Denys Darlow, an influential teacher and conductor of historically informed performance, has passed away.
Founder of the Tilford Bach Festival in the early 50s and later the London Handel Festival, Denys worked with many of Britain’s finest baroque musicians and singers, most notably in rarely performed Handel.
James Rutherford writes:
While making my first tentative steps in the business I had the chance to sing alongside Emma Kirkby, James Bowman, Stephen Varcoe and Charles Daniels under Denys’ direction – a vocal masterclass in style and technique. Denys was a huge supporter of young talent as conductor, teacher and choirmaster. Perhaps this was most evident in his many years as conductor of Handel Opera at the Royal College and Royal Academy.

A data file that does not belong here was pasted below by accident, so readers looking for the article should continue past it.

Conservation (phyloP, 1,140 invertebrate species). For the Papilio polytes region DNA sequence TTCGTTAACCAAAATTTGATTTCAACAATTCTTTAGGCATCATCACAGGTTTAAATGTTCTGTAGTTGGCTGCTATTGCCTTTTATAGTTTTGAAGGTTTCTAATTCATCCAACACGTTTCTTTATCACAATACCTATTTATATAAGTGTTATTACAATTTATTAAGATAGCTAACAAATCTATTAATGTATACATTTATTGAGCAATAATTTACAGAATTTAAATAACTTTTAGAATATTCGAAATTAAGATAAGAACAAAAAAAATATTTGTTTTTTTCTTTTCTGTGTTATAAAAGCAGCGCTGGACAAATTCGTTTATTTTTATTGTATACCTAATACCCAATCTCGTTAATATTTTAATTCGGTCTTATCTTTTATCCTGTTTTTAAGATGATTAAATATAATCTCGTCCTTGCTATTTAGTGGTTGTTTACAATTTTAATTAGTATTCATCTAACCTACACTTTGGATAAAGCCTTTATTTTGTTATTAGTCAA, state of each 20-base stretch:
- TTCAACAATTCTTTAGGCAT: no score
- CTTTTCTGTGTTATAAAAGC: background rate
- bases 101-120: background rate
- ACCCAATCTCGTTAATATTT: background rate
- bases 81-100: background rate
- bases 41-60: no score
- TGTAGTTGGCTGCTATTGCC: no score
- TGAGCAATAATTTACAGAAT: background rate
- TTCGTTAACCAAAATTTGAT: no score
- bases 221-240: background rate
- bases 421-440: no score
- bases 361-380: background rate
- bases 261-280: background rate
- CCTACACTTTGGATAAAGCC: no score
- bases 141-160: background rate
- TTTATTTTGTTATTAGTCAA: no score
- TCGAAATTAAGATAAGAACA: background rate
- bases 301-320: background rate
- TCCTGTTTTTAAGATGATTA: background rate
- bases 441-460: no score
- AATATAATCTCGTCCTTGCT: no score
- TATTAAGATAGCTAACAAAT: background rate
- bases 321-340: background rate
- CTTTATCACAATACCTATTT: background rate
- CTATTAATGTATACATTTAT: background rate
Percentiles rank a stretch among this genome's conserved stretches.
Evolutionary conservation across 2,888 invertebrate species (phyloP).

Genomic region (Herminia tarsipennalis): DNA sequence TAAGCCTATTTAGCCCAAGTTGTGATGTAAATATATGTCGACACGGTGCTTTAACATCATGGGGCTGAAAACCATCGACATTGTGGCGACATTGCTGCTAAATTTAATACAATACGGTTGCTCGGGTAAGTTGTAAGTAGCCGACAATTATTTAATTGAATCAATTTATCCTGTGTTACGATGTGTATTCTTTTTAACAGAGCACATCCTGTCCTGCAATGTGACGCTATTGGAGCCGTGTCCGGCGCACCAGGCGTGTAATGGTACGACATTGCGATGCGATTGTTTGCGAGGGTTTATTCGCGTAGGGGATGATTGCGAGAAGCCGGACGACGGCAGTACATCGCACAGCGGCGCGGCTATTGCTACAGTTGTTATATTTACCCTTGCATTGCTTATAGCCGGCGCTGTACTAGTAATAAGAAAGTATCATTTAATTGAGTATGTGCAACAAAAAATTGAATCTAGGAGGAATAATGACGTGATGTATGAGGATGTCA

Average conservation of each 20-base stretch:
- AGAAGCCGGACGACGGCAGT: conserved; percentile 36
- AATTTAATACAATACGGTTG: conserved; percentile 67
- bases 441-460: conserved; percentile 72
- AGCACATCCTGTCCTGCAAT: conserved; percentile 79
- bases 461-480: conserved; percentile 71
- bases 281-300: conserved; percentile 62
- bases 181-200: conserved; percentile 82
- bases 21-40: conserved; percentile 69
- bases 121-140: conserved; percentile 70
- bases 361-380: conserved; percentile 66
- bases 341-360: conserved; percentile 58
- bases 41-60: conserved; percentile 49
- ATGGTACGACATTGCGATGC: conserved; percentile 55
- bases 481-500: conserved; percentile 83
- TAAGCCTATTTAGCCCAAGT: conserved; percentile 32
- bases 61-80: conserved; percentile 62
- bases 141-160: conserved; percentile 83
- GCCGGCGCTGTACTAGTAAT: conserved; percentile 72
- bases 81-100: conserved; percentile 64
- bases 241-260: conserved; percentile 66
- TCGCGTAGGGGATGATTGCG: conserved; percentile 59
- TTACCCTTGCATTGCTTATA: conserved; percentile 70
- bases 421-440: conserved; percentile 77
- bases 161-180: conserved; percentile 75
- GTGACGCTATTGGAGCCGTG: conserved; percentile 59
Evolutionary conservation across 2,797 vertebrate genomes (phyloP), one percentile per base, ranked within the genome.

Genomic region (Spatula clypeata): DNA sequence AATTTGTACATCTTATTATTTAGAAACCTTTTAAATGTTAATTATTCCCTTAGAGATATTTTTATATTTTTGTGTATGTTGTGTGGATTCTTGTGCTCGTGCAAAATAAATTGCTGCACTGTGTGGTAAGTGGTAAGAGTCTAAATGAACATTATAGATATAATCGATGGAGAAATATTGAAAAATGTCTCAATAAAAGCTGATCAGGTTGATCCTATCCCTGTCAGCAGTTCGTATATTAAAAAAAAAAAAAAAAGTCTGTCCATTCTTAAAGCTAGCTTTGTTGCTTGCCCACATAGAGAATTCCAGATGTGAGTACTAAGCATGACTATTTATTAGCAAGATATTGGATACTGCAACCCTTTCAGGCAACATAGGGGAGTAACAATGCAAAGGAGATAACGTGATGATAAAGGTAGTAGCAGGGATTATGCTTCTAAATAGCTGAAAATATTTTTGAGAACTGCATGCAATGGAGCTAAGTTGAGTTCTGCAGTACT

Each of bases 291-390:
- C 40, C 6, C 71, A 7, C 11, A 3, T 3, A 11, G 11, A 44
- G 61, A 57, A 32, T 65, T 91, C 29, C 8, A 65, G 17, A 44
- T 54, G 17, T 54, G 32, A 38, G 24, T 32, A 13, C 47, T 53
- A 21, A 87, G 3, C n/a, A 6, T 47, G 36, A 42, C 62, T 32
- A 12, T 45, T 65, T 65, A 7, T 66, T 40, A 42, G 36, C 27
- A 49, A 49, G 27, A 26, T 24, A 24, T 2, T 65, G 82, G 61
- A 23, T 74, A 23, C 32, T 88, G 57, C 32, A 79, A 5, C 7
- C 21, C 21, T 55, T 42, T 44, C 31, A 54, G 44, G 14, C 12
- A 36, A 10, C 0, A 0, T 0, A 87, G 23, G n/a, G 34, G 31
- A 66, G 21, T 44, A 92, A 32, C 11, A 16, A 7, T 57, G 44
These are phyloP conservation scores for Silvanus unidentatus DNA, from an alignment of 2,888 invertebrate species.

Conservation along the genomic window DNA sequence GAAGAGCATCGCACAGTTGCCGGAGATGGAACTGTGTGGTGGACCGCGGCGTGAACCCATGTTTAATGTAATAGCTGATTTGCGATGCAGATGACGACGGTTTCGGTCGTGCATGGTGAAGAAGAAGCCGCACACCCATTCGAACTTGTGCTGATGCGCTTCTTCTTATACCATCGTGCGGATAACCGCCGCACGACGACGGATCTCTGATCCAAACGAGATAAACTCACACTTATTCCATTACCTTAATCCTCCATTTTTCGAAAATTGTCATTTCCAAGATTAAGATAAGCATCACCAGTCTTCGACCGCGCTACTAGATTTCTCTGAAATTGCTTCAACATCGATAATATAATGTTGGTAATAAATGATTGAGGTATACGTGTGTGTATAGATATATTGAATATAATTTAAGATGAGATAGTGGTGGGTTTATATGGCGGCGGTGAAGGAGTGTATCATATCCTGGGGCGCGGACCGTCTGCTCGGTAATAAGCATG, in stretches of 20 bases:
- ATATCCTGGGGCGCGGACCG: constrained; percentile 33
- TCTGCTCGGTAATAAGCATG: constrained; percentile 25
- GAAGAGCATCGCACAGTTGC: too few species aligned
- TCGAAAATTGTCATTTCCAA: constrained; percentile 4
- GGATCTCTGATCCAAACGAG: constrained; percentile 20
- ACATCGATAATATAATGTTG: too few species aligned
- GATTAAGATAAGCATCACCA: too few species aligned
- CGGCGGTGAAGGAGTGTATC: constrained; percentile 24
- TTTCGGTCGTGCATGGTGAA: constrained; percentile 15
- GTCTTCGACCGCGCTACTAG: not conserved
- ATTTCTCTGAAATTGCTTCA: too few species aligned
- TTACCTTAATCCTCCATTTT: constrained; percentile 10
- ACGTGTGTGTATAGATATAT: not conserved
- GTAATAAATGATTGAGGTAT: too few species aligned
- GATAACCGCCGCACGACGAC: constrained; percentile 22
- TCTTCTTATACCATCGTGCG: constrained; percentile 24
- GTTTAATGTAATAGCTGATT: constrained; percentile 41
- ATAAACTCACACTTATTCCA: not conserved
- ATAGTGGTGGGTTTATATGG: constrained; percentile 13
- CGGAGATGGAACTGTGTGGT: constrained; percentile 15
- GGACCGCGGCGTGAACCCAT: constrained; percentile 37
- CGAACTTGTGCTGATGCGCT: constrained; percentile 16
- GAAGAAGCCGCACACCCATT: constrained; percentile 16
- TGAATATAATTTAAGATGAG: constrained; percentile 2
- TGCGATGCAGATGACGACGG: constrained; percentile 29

Denys was a man of strong faith and perhaps my most treasured memory of our work together was the Good Friday St. Matthew Passion at St. George’s Hanover Square (where Denys was also organist for many years). This was not a performance but an act of worship, sung in English in Denys’ own translation with a sermon before Part 2 and the audience/congregation would also sing the hymns when appropriate. What endeared me to Denys’ idea of ‘historically informed performance’ was not just the recreation of how the music was played but more importantly why.